This Prophet 600 was brought in for a Gligli P600FW upgrade, which is a CPU/firmware upgrade using a Teensy ++ microcontroller board. It offers improved resolution for all parameters (128 values instead of like, 15 or 7!), a new LFO just for vibrato, arpeggiator MIDI sync and more, which you can read about here. The firmware is generously offered for free by the developer and in order to install it, we procure a Teensy 2++ board, do some modification to the Teensy, flash the firmware onto via USB, and install it in the Prophet 600 in place of the original Z80 CPU. We can do this mod for only about $100 including parts. Continue reading “Sequential Circuits Prophet 600 – Gligli Upgrade”
Crumar’s T1 is a surprisingly nice 70’s drawbar organ that used the latest octave divider chips that were present in a lot of keyboards of that era. An additional feature that makes it more useful than your average organ is the addition of a very rich, fuzzy bass synth voice that can be added to the lower octaves of the keyboard. The synth voice has a basic resonant filter and a decay envelope that you have some control over. The organ voices sort of drop out in the bass section, so it really helps add a thick low end that would otherwise be lost. It also has a really nice LFO that can be applied as both a tremolo and a vibrato and the speed is controlled with a rotary pot.
Should I be embarassed to admit I had never heard of the Multimoog until this one showed up on our doorstep? The Multimoog was a Moog monosynth made between 1978 and 1981 and I’m not sure I understand how it was intended to fit into the Moog product line, or what is “multi” about it. Continue reading “Moog Multimoog”
One of my main pieces of advice to anyone learning to fix vintage synths is to never underestimate the likelihood that whatever problem your synth has is just because of cold solder joints. Continue reading “Juno 60 (#4)”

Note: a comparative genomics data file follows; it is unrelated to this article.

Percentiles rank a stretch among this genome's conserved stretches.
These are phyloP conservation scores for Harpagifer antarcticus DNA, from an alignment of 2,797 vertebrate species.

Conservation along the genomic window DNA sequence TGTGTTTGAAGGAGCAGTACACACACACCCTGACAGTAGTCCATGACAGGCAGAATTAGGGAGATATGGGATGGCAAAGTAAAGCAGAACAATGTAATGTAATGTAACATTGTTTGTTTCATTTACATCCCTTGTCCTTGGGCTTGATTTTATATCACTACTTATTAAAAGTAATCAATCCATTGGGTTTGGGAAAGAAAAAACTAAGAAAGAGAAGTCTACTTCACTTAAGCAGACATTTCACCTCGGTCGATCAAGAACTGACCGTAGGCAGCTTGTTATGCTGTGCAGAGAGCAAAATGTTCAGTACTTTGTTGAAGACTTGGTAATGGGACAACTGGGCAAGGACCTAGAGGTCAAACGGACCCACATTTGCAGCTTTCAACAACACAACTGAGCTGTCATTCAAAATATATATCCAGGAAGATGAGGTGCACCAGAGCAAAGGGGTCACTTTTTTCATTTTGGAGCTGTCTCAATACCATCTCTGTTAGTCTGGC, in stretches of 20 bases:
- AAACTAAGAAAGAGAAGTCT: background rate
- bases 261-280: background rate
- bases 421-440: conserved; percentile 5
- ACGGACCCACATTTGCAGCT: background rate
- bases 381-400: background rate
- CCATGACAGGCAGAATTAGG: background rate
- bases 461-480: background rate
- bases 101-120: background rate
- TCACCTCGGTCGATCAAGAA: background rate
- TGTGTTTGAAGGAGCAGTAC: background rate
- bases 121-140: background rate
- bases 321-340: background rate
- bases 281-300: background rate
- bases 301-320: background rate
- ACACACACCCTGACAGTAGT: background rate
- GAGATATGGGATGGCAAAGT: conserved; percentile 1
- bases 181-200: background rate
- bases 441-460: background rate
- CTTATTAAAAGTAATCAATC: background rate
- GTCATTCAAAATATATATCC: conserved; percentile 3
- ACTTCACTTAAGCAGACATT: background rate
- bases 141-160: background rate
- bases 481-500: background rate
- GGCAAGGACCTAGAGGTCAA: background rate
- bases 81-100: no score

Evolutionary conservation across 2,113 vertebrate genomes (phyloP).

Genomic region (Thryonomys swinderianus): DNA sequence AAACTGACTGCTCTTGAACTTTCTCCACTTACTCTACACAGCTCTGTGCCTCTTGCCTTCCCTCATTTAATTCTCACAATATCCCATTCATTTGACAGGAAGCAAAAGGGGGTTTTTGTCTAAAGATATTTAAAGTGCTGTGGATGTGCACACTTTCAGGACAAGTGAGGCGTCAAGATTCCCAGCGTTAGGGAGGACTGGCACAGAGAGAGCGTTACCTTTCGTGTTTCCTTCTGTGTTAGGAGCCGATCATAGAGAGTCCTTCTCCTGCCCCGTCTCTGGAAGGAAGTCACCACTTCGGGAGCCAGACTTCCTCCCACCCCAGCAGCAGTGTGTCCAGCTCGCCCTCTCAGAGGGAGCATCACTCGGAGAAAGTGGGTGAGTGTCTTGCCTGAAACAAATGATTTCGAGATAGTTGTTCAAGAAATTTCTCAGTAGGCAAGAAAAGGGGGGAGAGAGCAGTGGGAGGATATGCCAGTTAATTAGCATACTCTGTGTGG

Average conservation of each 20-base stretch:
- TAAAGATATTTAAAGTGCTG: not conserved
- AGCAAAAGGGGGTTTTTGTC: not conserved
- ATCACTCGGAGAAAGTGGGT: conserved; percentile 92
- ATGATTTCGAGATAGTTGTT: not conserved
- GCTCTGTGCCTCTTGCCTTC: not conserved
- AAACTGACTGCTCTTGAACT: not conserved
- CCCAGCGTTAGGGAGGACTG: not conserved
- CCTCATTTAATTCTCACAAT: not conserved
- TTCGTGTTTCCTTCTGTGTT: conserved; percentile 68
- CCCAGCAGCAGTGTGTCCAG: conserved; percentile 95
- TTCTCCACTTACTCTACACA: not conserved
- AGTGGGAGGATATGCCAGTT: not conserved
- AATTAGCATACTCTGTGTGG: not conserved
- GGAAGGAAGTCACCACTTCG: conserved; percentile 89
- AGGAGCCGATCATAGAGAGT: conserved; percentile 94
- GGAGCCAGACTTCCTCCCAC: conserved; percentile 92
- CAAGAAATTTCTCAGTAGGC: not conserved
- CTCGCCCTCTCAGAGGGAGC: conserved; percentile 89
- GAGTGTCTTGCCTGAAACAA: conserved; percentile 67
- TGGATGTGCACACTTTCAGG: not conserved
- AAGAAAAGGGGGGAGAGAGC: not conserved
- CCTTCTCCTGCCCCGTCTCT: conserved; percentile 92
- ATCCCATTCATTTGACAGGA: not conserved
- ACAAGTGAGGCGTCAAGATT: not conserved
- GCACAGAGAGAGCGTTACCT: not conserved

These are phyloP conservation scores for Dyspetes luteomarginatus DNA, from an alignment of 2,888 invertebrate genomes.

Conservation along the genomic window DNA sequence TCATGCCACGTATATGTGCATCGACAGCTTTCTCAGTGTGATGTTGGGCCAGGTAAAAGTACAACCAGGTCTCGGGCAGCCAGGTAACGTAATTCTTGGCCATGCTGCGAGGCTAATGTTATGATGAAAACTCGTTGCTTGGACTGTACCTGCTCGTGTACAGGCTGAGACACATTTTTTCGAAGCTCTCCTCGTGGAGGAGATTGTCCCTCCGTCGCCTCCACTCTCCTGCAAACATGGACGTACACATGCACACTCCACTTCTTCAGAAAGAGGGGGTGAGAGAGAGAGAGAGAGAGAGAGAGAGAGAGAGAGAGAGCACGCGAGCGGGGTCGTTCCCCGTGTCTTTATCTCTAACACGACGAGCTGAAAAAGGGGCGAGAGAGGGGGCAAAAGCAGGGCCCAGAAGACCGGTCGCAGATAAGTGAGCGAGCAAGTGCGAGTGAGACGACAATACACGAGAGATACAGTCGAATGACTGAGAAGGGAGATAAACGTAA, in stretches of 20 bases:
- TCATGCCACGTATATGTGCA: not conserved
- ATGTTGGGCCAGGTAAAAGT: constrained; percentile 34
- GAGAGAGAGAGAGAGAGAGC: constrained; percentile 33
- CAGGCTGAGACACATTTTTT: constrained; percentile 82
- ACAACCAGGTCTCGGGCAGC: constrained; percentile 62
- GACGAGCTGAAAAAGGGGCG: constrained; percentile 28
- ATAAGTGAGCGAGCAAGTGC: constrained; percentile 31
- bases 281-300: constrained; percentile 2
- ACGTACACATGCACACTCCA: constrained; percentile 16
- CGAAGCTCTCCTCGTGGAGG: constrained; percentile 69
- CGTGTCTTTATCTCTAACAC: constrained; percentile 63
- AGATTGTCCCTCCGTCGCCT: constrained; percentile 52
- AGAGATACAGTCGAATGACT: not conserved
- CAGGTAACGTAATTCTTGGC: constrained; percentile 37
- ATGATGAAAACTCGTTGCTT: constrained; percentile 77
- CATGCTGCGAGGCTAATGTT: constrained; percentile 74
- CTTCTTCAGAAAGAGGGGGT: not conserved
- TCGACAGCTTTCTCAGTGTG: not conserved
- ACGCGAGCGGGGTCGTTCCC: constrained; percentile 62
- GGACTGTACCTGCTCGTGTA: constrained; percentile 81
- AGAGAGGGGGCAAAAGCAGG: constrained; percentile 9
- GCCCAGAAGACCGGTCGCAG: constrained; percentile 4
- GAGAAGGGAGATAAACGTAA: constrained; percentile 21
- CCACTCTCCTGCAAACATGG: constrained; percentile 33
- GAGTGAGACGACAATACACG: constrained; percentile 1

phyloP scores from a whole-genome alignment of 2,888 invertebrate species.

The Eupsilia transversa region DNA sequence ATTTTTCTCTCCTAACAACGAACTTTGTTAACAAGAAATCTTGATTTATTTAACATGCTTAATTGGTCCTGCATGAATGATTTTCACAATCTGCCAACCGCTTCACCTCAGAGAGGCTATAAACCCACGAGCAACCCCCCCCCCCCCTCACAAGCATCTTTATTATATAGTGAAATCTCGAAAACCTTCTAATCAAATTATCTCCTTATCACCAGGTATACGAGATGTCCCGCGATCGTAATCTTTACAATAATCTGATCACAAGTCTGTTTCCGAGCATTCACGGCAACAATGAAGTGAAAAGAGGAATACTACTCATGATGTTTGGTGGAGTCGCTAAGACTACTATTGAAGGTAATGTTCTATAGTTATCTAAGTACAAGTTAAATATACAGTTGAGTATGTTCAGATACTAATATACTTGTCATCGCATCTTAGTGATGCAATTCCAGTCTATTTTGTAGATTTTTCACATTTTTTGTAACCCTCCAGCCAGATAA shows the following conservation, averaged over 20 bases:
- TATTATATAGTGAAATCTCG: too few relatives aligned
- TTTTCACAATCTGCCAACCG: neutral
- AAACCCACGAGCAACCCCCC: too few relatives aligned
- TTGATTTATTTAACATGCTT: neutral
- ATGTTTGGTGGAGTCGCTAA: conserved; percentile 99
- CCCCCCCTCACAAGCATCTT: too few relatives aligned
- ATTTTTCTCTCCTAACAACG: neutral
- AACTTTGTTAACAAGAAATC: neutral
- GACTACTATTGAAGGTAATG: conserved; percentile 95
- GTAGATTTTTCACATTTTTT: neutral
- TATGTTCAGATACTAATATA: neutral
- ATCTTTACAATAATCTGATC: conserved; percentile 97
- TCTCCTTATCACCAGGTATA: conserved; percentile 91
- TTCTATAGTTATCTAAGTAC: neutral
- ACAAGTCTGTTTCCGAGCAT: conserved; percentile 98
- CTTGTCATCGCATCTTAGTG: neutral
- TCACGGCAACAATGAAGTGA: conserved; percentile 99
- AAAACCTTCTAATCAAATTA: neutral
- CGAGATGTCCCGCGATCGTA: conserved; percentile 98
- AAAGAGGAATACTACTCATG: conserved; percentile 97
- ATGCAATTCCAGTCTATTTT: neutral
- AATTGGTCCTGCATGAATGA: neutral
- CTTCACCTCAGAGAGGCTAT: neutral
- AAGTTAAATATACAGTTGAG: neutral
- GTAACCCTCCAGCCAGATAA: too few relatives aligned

This is a really good one. SIEL was an Italian company that always quite clearly had their own way of doing things. It is a 6-voice DCO polysynth with the ability to make just beautiful, delicate, lush tones. The square wave can go so low that it just sounds like a lawn mower in the distance. That’s not a very useful feature, but for some reason it always delights me when I encounter it. Continue reading “SIEL DK-600”
Here’s another article I wrote for Reverb.com, devised as a sort of year-end-list for 2017, profiling my favorite vintage polysynths I’ve worked on that can still be had for under $1000. This one’s for all of you who feel like you can’t afford to own a cool vintage synth. Some of these can be found for as little as $300!
I did the Kiwi 8P upgrade on this Roland JX-8P this week and just by coincidence did a Kiwi 106 just last week as well. These are very deep and powerful synth upgrades designed by a New Zealand-based company called Kiwitechnics, and they have similar ones available for a few other 80s polysynths. Continue reading ““Kiwi-8P” Roland JX-8P Upgrade (and a Kiwi 106)”
Here’s a PSA about something we learned from a Buchla Music Easel (the new version) that we didn’t end up having to fix. We were told this Easel had an issue where sometimes, one or two of the keys on the touch keyboard just wouldn’t work. Continue reading “new Buchla Music Easel – intermittent or “dead” touch keys?”